Feucal ethics came to their peak during the Song dynasty, when the apologists went so far as to say :"A woman should rather die of Hunger than lose her chastity." Male doctors found it more and more Difficult dealing with female patients. According to the Bencao yanyi本草衍义，a book written during the Song dynasty, female patients were required to wrap their wrists with cloth so that male doctors might not make contact with their skin while feeling their pulse." 8 Later a myth was made up in novels that an able doctor could feel a pulse by putting his fingers at one end of a thread while the other end was connected to the wrist of the female patient, The feudal shackles, however , fell more heavily on widows, who were expected to be
faithful to their dead husbands to their own end. In Yuan dynasty, for example, a widow had a "mammary sore"( rutong乳痛，mastitis or more probably carcinoma) and others advised her to go to see doctors. " I am a widow. How can I let males see me," she replied. Finally she died of the illness . 9 Another example was a certain Madam Hu, who was paised as a "chaste widow." Sticken with disease and when her family was about to send for a doctor, she said to her father "A widow's hand should not be inspected by males." Again she died without taking any treatment.10 They would not even let themselves be examined, let alone have their babies born with male's assistance. Such being the case, the presence of female doctors was a blessing for
The average woman at the time . Thirty one cases were recorded in Medical Cases with Annotation by a Female Doctor (Nuyi zayan女医杂言), a book written by Tan Yunxian 谈允贤 in the Ming dynasty. All the patients were females and, according to Tan, most of them were "her acquaintances who were unwilling to be treated by male doctors."11 It is thus clear that social demand was the primary cause for the Continual existence of female doctors.
Professional Specialties of Female Doctors
As revealed by the statistics on female doctors I have collected, most of them were concentrated in obstetrics, gynecology, pediatrics and minor surgery. Being females themselves, they were privileged in obstetrical, gynecological and pediatric practice. Just as Zhu En朱恩 said in his preface to Medical Cases with Annotation by a Female Doctor,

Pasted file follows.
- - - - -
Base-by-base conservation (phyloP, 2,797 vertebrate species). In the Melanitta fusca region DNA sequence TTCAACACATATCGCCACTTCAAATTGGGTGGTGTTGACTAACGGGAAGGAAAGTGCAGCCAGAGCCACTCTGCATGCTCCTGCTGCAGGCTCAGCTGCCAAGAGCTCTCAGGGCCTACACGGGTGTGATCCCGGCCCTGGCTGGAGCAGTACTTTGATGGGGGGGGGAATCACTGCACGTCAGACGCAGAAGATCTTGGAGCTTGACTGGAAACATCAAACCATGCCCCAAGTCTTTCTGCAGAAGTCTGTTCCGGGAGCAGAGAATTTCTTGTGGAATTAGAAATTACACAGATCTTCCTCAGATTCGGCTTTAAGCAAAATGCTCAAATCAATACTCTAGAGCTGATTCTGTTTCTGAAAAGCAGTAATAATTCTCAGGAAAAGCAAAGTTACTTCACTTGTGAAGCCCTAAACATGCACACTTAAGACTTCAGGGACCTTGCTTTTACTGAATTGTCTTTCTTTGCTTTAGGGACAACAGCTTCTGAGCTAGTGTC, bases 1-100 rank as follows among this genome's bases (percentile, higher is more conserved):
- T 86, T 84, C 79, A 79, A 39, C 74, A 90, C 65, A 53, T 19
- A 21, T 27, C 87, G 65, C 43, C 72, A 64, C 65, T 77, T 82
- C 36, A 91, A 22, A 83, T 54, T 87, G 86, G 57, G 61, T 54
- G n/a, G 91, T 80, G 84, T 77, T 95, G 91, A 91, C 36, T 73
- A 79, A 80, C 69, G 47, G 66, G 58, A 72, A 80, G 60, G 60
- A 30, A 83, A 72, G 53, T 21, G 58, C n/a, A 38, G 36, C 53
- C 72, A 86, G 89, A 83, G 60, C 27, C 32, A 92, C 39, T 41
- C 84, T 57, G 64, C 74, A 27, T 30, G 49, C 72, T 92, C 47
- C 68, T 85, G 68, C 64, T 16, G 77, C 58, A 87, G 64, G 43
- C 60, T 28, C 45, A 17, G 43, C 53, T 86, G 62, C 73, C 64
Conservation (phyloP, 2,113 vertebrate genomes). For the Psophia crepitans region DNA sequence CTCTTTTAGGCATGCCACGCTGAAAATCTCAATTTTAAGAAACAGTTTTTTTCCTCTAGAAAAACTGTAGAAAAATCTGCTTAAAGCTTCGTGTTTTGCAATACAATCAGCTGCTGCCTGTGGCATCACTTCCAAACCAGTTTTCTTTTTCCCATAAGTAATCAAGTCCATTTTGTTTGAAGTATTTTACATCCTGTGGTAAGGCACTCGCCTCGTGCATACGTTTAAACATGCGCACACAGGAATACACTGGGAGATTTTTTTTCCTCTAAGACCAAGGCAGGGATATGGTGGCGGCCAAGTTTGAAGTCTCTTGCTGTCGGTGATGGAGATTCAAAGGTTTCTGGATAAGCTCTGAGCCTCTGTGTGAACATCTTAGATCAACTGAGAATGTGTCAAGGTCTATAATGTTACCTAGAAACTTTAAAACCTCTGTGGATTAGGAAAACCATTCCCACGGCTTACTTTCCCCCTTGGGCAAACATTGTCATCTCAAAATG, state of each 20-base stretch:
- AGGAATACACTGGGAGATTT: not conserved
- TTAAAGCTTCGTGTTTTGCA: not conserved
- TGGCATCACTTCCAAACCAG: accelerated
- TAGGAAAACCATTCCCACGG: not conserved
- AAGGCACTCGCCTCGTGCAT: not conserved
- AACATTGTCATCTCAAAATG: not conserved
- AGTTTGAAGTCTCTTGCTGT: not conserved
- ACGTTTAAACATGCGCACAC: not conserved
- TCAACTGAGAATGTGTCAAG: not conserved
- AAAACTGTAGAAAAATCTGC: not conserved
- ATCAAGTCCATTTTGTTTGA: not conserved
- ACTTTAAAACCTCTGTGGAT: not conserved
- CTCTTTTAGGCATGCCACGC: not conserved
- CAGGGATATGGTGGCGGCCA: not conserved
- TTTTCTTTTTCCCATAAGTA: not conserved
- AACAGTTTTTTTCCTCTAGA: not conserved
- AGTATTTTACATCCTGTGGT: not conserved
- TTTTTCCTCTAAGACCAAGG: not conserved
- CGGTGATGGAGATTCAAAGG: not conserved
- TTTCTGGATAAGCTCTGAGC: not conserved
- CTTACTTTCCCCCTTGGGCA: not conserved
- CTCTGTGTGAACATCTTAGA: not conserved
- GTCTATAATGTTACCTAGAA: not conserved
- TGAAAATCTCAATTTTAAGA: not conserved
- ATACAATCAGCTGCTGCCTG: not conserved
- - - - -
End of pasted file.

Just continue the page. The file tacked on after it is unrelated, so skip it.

As I heard from male doctors, they would rather treat ten men than a woman. It is not because they can learn very little from women as a result of the ethical barrier between men and women, but rather because the nature differs between the two sexes. The female doctor, based on her understanding of her own nature, can easily understand the female patient's nature, and they are bound to succeed.12
From the cases reported in the above book, one can see that the patients who visited Tan Yunxian were willing to reveal their privacy so that she was well-informed and could easily offer correct diagnoses and good advice. For example, one woman became ill out of anger when her husband took a concubine after he rose in social position. Another woman became ill with anxiety because she had not yet born a son and she was afraid that her husband might take a concubine using this as an excuse. Of course, they would not reveal such social-psychological precipitating factors to male doctors. On the other hand, Tan Yunxian herself had "menstrual disorders" and other common gynecological diseases. She had also giver birth to four children and thus she knew much more than her male counterparts how to treat female patients. Besides, as a mother herself, she had good experience in caring for children. One day, a rich woman brought an eight-year old girl to her, saying the girl had protracted diarrhea and it persisted for a long time. When Tan learned that the girl was the mother's only daughter, she thought "spoiling would lead to excessive eating and improper diet which was likely to result in dyspepsia." She prescribed Baohe pill保和丸 (a prescription indicated especially for indigestion) and moxibustion, and the girl was promptly cured.